Sigmund Freud's Psychoanalysis and the Characters in Amy Sherman-Palladino's Gilmore Girls

Sigmund Freud's Psychoanalysis and the Characters in Amy Sherman-Palladino's Gilmore Girls

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Amy Sherman-Palladino, the creator of Gilmore Girls, essentially wrote the show about nothing. After not having a job for years, Sherman had writer’s block. On television, everything she saw seemed the same, identical characters and paralleling plots, she desired to create something different. Once, she had visited the small town of Washington, Connecticut and loved the “everyone knows everything” idea. So she thought, “Why not make a show about it?” After tweaks by the production company, Gilmore Girls was born. Although it is a show about a single mom, by nitpicking through character’s witty banter, one can see the philosophical aspects of the show. One of Sherman’s main goals was to create no analogous characters. In this attempt, she made them all have extreme personalities. Lorelai, the single mother, usually only thinks of herself. Her daughter, Rory, is what keeps her in check. Rory is logical and uses reason to contradict Lorelai’s carelessness. Emily, Lorelai’s people-pleasing mother, is engrossed with society’s views and hardly thinks of her or anyone else’s happiness. When examining these characters, one can see that they closely relate to conflicts that arise in our own mind on a day-to-day basis. The main characters in Gilmore Girls parallel Sigmund Freud’s psychoanalysis of the mind.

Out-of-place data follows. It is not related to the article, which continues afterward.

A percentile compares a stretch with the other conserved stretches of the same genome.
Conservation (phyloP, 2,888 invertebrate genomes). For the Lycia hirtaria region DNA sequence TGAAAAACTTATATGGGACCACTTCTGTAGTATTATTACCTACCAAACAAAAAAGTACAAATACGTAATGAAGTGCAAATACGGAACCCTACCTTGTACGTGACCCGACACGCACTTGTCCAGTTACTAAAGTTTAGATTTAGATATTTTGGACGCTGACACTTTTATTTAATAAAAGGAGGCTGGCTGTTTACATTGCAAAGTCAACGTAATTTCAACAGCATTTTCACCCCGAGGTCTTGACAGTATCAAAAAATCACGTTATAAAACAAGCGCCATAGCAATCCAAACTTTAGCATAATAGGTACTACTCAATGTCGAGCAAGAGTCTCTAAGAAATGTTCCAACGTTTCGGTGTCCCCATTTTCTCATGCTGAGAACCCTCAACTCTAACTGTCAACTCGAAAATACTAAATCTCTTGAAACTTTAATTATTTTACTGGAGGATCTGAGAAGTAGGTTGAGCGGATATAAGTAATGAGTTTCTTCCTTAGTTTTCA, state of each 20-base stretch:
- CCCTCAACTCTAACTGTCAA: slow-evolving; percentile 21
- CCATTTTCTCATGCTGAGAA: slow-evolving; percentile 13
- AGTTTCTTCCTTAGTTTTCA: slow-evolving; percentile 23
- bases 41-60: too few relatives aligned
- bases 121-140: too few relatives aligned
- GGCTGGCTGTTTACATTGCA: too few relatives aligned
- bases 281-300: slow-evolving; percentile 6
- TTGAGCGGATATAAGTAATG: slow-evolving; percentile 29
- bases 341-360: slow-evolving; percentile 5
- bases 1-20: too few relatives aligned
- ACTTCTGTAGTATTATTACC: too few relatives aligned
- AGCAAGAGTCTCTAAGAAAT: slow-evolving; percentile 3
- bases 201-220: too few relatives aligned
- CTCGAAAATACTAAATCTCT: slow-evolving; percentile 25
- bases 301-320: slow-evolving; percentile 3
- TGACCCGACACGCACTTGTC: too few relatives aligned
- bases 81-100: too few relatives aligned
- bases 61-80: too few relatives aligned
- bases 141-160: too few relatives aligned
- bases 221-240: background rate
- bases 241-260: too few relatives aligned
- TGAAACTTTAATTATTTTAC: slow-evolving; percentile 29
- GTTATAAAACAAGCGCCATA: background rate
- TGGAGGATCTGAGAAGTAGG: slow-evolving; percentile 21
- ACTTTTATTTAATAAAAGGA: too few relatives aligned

Sigmund Freud believes the id is innate in a child, it acts on pure immediate pleasure. As the child grows older, it develops the regulatory ego which confronts the self-indulgent id with logical choices. As some people age, their ego might not develop as expected. Lorelai Gilmore is Freud’s idea of the id, embodied. When she makes choices, logic is usually an afterthought as she generally thinks only of her happiness. Throughout ...

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...tion to the desires of the id,” this shows true with Emily standing in the way of Lorelai (Ganguly PG #). Emily’s morals often clash with Lorelai’s quest for personal happiness. Emily epitomizes the superego because of the stress she places on moral standards.

Through careful examination, one can see that the Gilmore Girls represent Sigmund Freud’s id, ego, and superego. First, Lorelai Gilmore representing the id because of her rash decision-making and her conscious drive for her own happiness. Next, Rory Gilmore’s logical approach to problem-solving shows that she best symbolizes the ego. Last, because she only considers what others think, Emily Gilmore’s personality resembles the superego. By watching Gilmore Girls, the extremeness of how each character solves her problems can help us be certain that our decisions include a balance of the id, ego, and superego.

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